Illumina Contributes to ClinVar Database
News Oct 21, 2016
Illumina Inc has announced that it has contributed over 95,000 human genetic variants to ClinVar, a public database hosted by the National Center for Biotechnology Information (NCBI). Illumina's contribution includes variants of all classifications, from pathogenic to benign, identified during interpretation of whole genome sequences generated in the CLIA-certified, CAP-accredited Illumina Clinical Services Laboratory.
ClinVar provides an openly accessible public database of the relationships between medically important variants and phenotypes. It enables genetic testing laboratories to access a broad set of clinical interpretations and data that can be incorporated into their analyses. ClinVar is also available to individual users and organizations that want to incorporate the information into their applications.
These important scientific data help to identify when laboratories are interpreting the same variant in different ways, improving the quality of variant interpretations, and accelerating clinicians' understanding of the effects of these variants. "There is enormous value in sharing curated human genetic variants in the public domain," said Heidi Rehm, Director of the Laboratory for Molecular Medicine at Partners Healthcare Personalized Medicine.
"Illumina's generous contribution is a great endorsement of data sharing and of the ClinVar database. We hope that others who have not yet contributed will be encouraged to donate so that the wealth of knowledge in ClinVar continues to grow and provide benefit to many more patients who depend on the precision of genomic medicine."
On July 6, the Food and Drug Administration (FDA) released a draft guidance document, Use of Public Human Genetic Variant Databases to Support Clinical Validity for Next Generation Sequencing Based In Vitro Diagnostics, which encourages "the deposition of variant information in such databases, reducing regulatory burden on test developers, and spur advancements in the interpretation and implementation of precision medicine."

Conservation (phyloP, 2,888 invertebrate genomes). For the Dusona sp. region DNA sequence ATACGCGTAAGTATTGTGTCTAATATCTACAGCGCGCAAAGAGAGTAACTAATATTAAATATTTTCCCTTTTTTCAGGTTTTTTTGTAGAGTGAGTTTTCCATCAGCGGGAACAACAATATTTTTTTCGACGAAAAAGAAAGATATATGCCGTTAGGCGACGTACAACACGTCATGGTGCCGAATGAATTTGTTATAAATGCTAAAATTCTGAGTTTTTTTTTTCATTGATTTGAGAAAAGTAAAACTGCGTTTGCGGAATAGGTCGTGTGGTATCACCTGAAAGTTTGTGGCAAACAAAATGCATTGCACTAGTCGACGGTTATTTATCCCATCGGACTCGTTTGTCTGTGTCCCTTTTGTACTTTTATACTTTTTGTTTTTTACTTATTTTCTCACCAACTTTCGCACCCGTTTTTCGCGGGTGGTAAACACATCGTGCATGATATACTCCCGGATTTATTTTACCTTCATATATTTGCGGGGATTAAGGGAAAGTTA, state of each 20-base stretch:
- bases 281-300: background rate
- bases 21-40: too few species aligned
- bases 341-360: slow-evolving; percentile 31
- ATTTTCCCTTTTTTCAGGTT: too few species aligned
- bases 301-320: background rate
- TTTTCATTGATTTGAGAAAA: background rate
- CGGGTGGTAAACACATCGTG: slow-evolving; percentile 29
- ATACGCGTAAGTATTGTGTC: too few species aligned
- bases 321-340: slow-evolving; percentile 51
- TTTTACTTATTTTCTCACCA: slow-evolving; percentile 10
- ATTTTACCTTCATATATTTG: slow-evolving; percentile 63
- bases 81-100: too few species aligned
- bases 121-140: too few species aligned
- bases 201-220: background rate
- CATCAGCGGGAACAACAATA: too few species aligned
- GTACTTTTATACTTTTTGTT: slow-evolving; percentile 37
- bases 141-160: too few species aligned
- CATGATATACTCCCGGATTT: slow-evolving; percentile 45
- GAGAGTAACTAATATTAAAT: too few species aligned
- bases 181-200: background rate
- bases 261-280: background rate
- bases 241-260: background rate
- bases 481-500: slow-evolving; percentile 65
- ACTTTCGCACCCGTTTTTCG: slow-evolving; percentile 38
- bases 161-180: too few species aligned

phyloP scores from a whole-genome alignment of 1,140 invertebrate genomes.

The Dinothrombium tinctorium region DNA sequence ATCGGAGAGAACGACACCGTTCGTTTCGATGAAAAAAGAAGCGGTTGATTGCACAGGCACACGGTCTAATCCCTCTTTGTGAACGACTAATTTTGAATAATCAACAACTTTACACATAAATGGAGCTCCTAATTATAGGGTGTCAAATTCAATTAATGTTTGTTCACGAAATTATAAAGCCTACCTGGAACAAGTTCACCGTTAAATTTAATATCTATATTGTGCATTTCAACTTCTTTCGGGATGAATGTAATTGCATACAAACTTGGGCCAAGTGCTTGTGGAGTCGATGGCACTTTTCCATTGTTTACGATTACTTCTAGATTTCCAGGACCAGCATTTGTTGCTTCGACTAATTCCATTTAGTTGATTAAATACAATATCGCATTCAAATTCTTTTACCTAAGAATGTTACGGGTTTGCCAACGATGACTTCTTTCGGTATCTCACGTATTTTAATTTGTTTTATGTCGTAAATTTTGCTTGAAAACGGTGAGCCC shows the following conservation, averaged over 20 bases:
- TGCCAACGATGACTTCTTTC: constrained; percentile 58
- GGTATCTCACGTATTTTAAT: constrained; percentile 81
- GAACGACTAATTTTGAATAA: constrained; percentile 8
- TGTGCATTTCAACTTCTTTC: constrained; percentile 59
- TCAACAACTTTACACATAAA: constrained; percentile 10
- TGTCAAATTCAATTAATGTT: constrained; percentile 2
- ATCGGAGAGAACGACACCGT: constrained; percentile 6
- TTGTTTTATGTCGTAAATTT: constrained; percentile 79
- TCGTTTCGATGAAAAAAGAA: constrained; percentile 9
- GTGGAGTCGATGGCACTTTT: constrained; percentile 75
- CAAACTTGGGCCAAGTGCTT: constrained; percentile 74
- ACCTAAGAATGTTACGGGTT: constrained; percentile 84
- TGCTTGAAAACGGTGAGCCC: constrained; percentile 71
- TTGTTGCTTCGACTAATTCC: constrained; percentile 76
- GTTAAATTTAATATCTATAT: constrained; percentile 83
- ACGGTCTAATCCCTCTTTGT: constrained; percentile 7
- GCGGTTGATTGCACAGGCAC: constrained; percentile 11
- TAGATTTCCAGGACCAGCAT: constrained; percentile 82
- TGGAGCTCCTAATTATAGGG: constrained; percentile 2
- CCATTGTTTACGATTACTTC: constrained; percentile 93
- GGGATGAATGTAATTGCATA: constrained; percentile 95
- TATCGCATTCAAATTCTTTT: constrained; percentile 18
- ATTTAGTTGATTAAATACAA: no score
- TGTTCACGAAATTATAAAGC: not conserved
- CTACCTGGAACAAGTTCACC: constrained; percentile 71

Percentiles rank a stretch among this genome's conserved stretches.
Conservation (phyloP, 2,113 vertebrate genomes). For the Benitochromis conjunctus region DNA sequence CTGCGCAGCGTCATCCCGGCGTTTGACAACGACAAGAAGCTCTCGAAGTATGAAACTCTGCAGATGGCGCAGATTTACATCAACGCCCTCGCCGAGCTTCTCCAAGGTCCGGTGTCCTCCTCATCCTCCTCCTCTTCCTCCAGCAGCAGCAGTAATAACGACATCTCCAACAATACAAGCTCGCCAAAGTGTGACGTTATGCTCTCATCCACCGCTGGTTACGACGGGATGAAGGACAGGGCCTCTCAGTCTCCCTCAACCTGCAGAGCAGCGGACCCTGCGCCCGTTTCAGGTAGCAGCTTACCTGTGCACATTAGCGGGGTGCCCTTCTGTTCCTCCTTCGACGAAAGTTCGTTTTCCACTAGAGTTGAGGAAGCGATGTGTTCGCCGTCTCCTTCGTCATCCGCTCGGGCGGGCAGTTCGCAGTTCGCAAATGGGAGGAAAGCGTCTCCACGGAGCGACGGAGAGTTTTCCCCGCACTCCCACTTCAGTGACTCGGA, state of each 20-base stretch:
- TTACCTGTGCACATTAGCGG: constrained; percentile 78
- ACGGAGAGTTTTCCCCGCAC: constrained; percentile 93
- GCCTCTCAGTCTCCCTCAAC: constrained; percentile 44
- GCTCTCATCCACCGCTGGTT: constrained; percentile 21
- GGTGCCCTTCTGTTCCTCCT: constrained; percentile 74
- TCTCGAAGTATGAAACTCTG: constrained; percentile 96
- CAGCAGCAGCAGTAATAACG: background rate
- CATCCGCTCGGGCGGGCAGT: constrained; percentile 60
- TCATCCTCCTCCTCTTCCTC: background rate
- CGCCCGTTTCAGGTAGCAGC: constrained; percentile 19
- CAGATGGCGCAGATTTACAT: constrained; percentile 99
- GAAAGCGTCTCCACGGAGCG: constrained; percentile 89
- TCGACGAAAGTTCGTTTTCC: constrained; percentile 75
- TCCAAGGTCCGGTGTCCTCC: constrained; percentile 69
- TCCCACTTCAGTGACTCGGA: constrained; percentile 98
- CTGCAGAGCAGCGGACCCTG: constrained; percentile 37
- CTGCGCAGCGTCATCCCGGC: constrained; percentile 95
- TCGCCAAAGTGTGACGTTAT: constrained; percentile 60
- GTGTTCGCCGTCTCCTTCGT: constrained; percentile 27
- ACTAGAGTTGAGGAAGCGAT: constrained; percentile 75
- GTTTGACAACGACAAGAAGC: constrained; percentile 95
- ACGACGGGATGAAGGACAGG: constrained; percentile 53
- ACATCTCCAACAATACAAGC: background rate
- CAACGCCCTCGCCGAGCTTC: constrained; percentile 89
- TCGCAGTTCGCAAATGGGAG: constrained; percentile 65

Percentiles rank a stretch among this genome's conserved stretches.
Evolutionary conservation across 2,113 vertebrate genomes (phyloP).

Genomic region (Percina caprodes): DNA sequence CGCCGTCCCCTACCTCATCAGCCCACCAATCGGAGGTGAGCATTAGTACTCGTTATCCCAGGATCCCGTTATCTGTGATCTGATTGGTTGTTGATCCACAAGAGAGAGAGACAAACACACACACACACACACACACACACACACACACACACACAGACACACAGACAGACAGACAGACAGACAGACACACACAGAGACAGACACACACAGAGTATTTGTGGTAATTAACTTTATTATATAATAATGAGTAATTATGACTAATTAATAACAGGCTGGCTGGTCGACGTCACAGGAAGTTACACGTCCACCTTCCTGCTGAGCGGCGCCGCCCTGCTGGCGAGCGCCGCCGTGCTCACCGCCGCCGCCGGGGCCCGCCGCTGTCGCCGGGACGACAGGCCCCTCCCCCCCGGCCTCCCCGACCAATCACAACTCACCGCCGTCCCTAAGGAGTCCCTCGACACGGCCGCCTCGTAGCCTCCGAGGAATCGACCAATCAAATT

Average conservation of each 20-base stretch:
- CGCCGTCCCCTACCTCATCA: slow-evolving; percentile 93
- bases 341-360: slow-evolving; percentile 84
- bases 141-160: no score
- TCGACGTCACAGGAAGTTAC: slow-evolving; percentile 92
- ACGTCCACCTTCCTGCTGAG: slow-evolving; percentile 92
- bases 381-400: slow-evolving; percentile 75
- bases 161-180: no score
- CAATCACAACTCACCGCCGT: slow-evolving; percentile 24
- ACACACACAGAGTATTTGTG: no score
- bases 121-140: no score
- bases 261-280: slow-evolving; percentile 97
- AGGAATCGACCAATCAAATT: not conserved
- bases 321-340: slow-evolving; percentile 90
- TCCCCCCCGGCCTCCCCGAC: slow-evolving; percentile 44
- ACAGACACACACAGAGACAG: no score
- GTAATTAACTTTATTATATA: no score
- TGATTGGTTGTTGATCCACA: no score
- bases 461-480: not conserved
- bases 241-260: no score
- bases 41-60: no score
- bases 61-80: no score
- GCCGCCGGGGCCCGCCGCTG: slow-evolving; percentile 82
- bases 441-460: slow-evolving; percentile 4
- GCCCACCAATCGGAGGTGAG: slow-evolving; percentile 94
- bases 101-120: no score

As stated in the guidance document, the FDA believes that the aggregation, curation and interpretation of clinical genotype-phenotype associations in genetic variant databases could support the clinical validity of claims made about a variant detected by a next-generation sequencing-based test and a disease or condition.
"The accurate interpretation of genetic testing results is crucial to translating genomics into healthcare, and benefits enormously from high quality public resources that reflect current knowledge of genetic variants," said David Bentley, Vice President and Chief Scientist at Illumina. "We are delighted to have the opportunity to make this contribution of curated variants to ClinVar, and to support the program in improving the accuracy of shared genomic knowledge."
Gene-edited Pigs are Resistant to Billion-dollar VirusNews
Scientists have produced pigs that can resist one of the world’s most costly animal diseases, by changing their genetic code. Tests with the virus – called Porcine Reproductive and Respiratory Syndrome, or PRRS – found the pigs do not become infected at all. The animals show no signs that the change in their DNA has had any other impact on their health or wellbeing.READ MORE
Penn Medicine Biochemist Receives Major Award for Research on Epigenetic Protein Modifications via Mass SpecNews
Benjamin A.Garcia, PhD, an expert in quantitative proteomics and Presidential Professor of Biochemistry and Biophysics in the Perelman School of Medicine at the University of Pennsylvania, has been awarded the Biemann Medal by the American Society for Mass Spectrometry (ASMS). The early-career award recognizes significant achievement in basic or applied mass spectrometry.
Automated Robotic Device Enables Faster Blood TestingNews
Rutgers researchers have created an automated blood drawing and testing device that provides rapid results, potentially improving the workflow in hospitals and other health-related institutions to allow health care practitioners to spend more time treating patients.READ MORE